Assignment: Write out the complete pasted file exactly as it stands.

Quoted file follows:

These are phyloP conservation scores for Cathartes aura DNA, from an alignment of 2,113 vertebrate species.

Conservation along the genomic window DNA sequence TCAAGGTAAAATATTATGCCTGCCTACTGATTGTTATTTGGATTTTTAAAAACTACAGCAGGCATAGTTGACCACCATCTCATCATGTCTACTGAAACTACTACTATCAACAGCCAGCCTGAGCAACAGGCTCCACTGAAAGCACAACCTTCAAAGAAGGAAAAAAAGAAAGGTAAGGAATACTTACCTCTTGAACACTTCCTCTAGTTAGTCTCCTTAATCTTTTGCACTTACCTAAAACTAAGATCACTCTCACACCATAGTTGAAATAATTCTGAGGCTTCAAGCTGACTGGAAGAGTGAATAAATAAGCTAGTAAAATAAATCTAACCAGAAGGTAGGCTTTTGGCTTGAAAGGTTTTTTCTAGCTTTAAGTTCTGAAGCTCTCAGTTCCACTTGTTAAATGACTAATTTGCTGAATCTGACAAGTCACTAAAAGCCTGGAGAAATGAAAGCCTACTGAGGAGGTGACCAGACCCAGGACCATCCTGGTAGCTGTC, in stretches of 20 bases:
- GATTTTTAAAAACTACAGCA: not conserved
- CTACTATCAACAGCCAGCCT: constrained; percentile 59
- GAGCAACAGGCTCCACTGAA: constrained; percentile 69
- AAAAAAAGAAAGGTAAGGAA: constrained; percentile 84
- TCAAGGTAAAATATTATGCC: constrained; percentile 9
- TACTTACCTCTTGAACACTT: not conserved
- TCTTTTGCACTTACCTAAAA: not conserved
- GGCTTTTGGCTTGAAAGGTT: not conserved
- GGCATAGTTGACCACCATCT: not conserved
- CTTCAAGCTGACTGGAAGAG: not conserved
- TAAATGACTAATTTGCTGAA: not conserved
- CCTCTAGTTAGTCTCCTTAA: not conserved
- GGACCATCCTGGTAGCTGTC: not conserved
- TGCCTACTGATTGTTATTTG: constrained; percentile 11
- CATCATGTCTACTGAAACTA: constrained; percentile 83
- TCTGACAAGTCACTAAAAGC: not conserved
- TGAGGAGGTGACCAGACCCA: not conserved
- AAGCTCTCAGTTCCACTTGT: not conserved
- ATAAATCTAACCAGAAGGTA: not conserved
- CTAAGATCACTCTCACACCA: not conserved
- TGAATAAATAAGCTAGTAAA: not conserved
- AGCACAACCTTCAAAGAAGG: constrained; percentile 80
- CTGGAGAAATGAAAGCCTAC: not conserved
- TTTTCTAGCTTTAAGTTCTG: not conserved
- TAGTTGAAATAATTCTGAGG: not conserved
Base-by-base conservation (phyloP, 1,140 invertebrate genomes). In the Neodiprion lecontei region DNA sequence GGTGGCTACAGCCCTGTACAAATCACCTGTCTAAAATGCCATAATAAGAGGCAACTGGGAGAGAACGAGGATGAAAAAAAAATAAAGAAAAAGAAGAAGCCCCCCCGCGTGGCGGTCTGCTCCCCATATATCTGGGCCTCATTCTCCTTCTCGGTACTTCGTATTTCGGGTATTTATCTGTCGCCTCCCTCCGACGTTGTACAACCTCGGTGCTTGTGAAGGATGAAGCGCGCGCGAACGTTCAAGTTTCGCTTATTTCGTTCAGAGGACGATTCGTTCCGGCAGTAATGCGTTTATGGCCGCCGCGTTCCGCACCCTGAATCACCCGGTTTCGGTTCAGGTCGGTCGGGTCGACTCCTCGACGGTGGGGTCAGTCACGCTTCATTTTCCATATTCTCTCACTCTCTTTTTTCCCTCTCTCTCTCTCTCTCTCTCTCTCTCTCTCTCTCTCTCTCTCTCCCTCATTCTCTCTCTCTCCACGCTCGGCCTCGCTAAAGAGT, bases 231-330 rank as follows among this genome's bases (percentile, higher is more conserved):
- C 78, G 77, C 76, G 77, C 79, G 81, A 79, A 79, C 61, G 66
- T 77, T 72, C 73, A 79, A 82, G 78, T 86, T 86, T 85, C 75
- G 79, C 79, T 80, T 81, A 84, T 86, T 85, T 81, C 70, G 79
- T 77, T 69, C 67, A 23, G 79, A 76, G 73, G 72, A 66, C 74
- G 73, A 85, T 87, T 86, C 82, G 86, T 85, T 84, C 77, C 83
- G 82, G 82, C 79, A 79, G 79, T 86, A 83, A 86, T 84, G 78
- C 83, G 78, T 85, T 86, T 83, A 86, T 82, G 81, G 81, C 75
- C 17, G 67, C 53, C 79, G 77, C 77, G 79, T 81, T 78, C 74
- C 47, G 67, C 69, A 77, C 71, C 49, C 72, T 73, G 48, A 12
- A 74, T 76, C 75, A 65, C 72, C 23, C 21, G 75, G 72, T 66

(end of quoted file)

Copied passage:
These are phyloP conservation scores for Cathartes aura DNA, from an alignment of 2,113 vertebrate species.

Conservation along the genomic window DNA sequence TCAAGGTAAAATATTATGCCTGCCTACTGATTGTTATTTGGATTTTTAAAAACTACAGCAGGCATAGTTGACCACCATCTCATCATGTCTACTGAAACTACTACTATCAACAGCCAGCCTGAGCAACAGGCTCCACTGAAAGCACAACCTTCAAAGAAGGAAAAAAAGAAAGGTAAGGAATACTTACCTCTTGAACACTTCCTCTAGTTAGTCTCCTTAATCTTTTGCACTTACCTAAAACTAAGATCACTCTCACACCATAGTTGAAATAATTCTGAGGCTTCAAGCTGACTGGAAGAGTGAATAAATAAGCTAGTAAAATAAATCTAACCAGAAGGTAGGCTTTTGGCTTGAAAGGTTTTTTCTAGCTTTAAGTTCTGAAGCTCTCAGTTCCACTTGTTAAATGACTAATTTGCTGAATCTGACAAGTCACTAAAAGCCTGGAGAAATGAAAGCCTACTGAGGAGGTGACCAGACCCAGGACCATCCTGGTAGCTGTC, in stretches of 20 bases:
- GATTTTTAAAAACTACAGCA: not conserved
- CTACTATCAACAGCCAGCCT: constrained; percentile 59
- GAGCAACAGGCTCCACTGAA: constrained; percentile 69
- AAAAAAAGAAAGGTAAGGAA: constrained; percentile 84
- TCAAGGTAAAATATTATGCC: constrained; percentile 9
- TACTTACCTCTTGAACACTT: not conserved
- TCTTTTGCACTTACCTAAAA: not conserved
- GGCTTTTGGCTTGAAAGGTT: not conserved
- GGCATAGTTGACCACCATCT: not conserved
- CTTCAAGCTGACTGGAAGAG: not conserved
- TAAATGACTAATTTGCTGAA: not conserved
- CCTCTAGTTAGTCTCCTTAA: not conserved
- GGACCATCCTGGTAGCTGTC: not conserved
- TGCCTACTGATTGTTATTTG: constrained; percentile 11
- CATCATGTCTACTGAAACTA: constrained; percentile 83
- TCTGACAAGTCACTAAAAGC: not conserved
- TGAGGAGGTGACCAGACCCA: not conserved
- AAGCTCTCAGTTCCACTTGT: not conserved
- ATAAATCTAACCAGAAGGTA: not conserved
- CTAAGATCACTCTCACACCA: not conserved
- TGAATAAATAAGCTAGTAAA: not conserved
- AGCACAACCTTCAAAGAAGG: constrained; percentile 80
- CTGGAGAAATGAAAGCCTAC: not conserved
- TTTTCTAGCTTTAAGTTCTG: not conserved
- TAGTTGAAATAATTCTGAGG: not conserved
Base-by-base conservation (phyloP, 1,140 invertebrate genomes). In the Neodiprion lecontei region DNA sequence GGTGGCTACAGCCCTGTACAAATCACCTGTCTAAAATGCCATAATAAGAGGCAACTGGGAGAGAACGAGGATGAAAAAAAAATAAAGAAAAAGAAGAAGCCCCCCCGCGTGGCGGTCTGCTCCCCATATATCTGGGCCTCATTCTCCTTCTCGGTACTTCGTATTTCGGGTATTTATCTGTCGCCTCCCTCCGACGTTGTACAACCTCGGTGCTTGTGAAGGATGAAGCGCGCGCGAACGTTCAAGTTTCGCTTATTTCGTTCAGAGGACGATTCGTTCCGGCAGTAATGCGTTTATGGCCGCCGCGTTCCGCACCCTGAATCACCCGGTTTCGGTTCAGGTCGGTCGGGTCGACTCCTCGACGGTGGGGTCAGTCACGCTTCATTTTCCATATTCTCTCACTCTCTTTTTTCCCTCTCTCTCTCTCTCTCTCTCTCTCTCTCTCTCTCTCTCTCTCTCCCTCATTCTCTCTCTCTCCACGCTCGGCCTCGCTAAAGAGT, bases 231-330 rank as follows among this genome's bases (percentile, higher is more conserved):
- C 78, G 77, C 76, G 77, C 79, G 81, A 79, A 79, C 61, G 66
- T 77, T 72, C 73, A 79, A 82, G 78, T 86, T 86, T 85, C 75
- G 79, C 79, T 80, T 81, A 84, T 86, T 85, T 81, C 70, G 79
- T 77, T 69, C 67, A 23, G 79, A 76, G 73, G 72, A 66, C 74
- G 73, A 85, T 87, T 86, C 82, G 86, T 85, T 84, C 77, C 83
- G 82, G 82, C 79, A 79, G 79, T 86, A 83, A 86, T 84, G 78
- C 83, G 78, T 85, T 86, T 83, A 86, T 82, G 81, G 81, C 75
- C 17, G 67, C 53, C 79, G 77, C 77, G 79, T 81, T 78, C 74
- C 47, G 67, C 69, A 77, C 71, C 49, C 72, T 73, G 48, A 12
- A 74, T 76, C 75, A 65, C 72, C 23, C 21, G 75, G 72, T 66